Join Date: Mar 2006
Location: New England
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A quick search would lead to several recent threads on this very topic.
Basically, there are too many variables to say what your costs would be. It depends on the boat, the tastes of the crew in terms of lifestyle and food, cruising region, your skills and self-sufficiency level.
if you stay on the hook and eat simple, low cost foods on a small, easily maintained boat, your budget will look one way. If you stay in marinas, on a large boat with complicated systems and eat at restaurants every other night, your budget will need to be considerably larger.
If you have a fairly self-sufficient boat and are able to do most of the maintenance on it yourself, your cruising costs will be far lower than if you need to constantly go into the marina to re-charge your batteries and replenish your water supplies, and have them do the basic maintenance on the boat.
Your boat's size will often influence costs. The larger the boat, the more expensive it is to maintain, haul, repair, dock, etc. A 40' boat will cost two-to-three times as much to maintain as a 30' boat. It is also almost 135% larger than a 30' boat, not the 33%, since it is larger in length, depth and width.
The way your boat is setup will often influence costs. Do you have enough of a battery bank and passive charging capacity to not have to run the engine or use shore power to recharge your battery banks? Electricity costs money--either in passive charging systems, fuel or dock rental. Same with water. A boat with solar panels, a wind generator and a watermaker can avoid using marinas for a long, long time.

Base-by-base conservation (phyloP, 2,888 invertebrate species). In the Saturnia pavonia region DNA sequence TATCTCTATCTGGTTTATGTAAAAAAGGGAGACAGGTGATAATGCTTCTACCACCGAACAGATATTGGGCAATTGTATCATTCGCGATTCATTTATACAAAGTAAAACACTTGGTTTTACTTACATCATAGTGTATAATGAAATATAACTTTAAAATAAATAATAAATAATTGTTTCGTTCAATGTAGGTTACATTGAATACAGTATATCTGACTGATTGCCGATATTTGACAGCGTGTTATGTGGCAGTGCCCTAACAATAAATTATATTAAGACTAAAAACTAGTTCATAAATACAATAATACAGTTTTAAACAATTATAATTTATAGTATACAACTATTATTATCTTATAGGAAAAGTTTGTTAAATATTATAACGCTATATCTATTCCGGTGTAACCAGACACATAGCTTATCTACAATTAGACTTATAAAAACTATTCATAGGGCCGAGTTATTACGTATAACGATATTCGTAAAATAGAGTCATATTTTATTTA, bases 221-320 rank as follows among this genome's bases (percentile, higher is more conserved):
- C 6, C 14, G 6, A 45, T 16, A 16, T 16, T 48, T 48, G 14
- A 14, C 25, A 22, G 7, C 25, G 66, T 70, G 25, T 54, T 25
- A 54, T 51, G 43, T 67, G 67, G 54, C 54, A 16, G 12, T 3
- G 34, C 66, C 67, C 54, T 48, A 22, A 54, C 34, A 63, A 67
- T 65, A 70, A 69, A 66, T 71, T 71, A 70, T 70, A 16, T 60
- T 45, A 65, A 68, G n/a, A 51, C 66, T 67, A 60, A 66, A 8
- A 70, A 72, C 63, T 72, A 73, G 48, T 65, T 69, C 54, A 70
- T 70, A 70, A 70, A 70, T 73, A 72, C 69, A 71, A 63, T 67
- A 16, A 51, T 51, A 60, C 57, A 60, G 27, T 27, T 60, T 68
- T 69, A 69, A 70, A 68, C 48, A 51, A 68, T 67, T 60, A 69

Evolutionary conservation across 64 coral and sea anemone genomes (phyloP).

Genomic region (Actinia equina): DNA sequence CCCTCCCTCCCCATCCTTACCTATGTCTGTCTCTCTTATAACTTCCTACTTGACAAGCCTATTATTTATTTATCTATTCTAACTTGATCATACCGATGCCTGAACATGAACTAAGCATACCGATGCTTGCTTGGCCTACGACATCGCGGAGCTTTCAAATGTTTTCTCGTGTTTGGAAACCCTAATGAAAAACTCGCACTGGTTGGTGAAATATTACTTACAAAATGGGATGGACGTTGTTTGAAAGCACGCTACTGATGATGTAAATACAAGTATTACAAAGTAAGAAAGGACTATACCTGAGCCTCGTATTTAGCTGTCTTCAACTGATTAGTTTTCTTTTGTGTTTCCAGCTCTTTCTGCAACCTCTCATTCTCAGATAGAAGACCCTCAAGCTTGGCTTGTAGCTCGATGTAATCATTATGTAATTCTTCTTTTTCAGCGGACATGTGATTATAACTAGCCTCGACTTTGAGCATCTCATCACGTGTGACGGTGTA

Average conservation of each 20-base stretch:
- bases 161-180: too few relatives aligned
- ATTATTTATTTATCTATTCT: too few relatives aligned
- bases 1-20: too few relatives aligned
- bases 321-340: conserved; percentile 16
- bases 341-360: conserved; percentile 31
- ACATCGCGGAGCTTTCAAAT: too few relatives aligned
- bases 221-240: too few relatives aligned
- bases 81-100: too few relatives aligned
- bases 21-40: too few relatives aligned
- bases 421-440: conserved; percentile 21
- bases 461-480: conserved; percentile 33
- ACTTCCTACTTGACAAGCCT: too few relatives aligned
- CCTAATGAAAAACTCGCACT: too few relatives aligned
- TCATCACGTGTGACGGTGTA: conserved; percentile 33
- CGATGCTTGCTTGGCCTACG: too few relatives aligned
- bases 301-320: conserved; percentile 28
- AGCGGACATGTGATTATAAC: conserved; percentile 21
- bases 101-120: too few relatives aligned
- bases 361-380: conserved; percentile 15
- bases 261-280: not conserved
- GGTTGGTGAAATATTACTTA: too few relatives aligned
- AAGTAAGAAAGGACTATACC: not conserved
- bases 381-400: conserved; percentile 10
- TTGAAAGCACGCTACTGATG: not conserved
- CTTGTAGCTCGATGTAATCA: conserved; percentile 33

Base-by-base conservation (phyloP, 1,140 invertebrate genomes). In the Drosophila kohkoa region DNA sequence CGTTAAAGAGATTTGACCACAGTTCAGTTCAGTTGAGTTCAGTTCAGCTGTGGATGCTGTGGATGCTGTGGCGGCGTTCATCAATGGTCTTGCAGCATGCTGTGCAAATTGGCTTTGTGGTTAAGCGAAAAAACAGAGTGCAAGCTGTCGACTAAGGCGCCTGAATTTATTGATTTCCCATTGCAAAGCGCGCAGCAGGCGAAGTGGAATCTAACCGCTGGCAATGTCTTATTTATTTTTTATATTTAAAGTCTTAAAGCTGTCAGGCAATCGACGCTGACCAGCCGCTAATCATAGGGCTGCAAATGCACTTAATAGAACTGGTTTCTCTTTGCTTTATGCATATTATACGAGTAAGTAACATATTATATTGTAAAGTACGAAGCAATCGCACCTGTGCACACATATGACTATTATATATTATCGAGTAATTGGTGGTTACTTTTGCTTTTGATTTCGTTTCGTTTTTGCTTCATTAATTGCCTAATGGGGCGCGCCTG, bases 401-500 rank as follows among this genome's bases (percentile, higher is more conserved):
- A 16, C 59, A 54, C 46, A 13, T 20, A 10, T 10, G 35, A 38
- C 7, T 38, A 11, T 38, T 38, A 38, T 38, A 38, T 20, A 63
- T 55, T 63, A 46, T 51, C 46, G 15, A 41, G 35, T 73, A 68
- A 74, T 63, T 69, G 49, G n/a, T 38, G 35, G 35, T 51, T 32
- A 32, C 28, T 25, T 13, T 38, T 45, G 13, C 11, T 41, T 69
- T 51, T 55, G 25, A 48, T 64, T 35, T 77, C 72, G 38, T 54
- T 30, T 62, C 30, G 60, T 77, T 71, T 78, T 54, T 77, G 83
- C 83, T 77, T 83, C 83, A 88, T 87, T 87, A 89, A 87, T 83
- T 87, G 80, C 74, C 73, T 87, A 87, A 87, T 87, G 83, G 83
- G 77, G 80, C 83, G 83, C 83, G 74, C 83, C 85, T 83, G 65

Beth Leonard's book, The Voyager's Handbook, has some costs for three different types of boats, a very basic cruising couple with small boat and modest needs, a medium level for a family of four, and a burn-through-money-like-water budget. However, the book's examples won't take into account the price increases caused by the extremely high fuel costs over the last two years. The cost of diesel and gasoline has basically doubled in many areas, and the costs of transporting all goods has been affected, causing increases in the price of food, manufactured items, etc.
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You know what the first rule of sailing is? ...Love. You can learn all the math in the 'verse, but you take
a boat to the sea you don't love, she'll shake you off just as sure as the turning of the worlds. Love keeps
her going when she oughta fall down, tells you she's hurting 'fore she keens. Makes her a home.
—Cpt. Mal Reynolds, Serenity (edited)
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Still—DON'T READ THAT POST AGAIN.
Last edited by sailingdog; 04-09-2008 at 11:27 AM.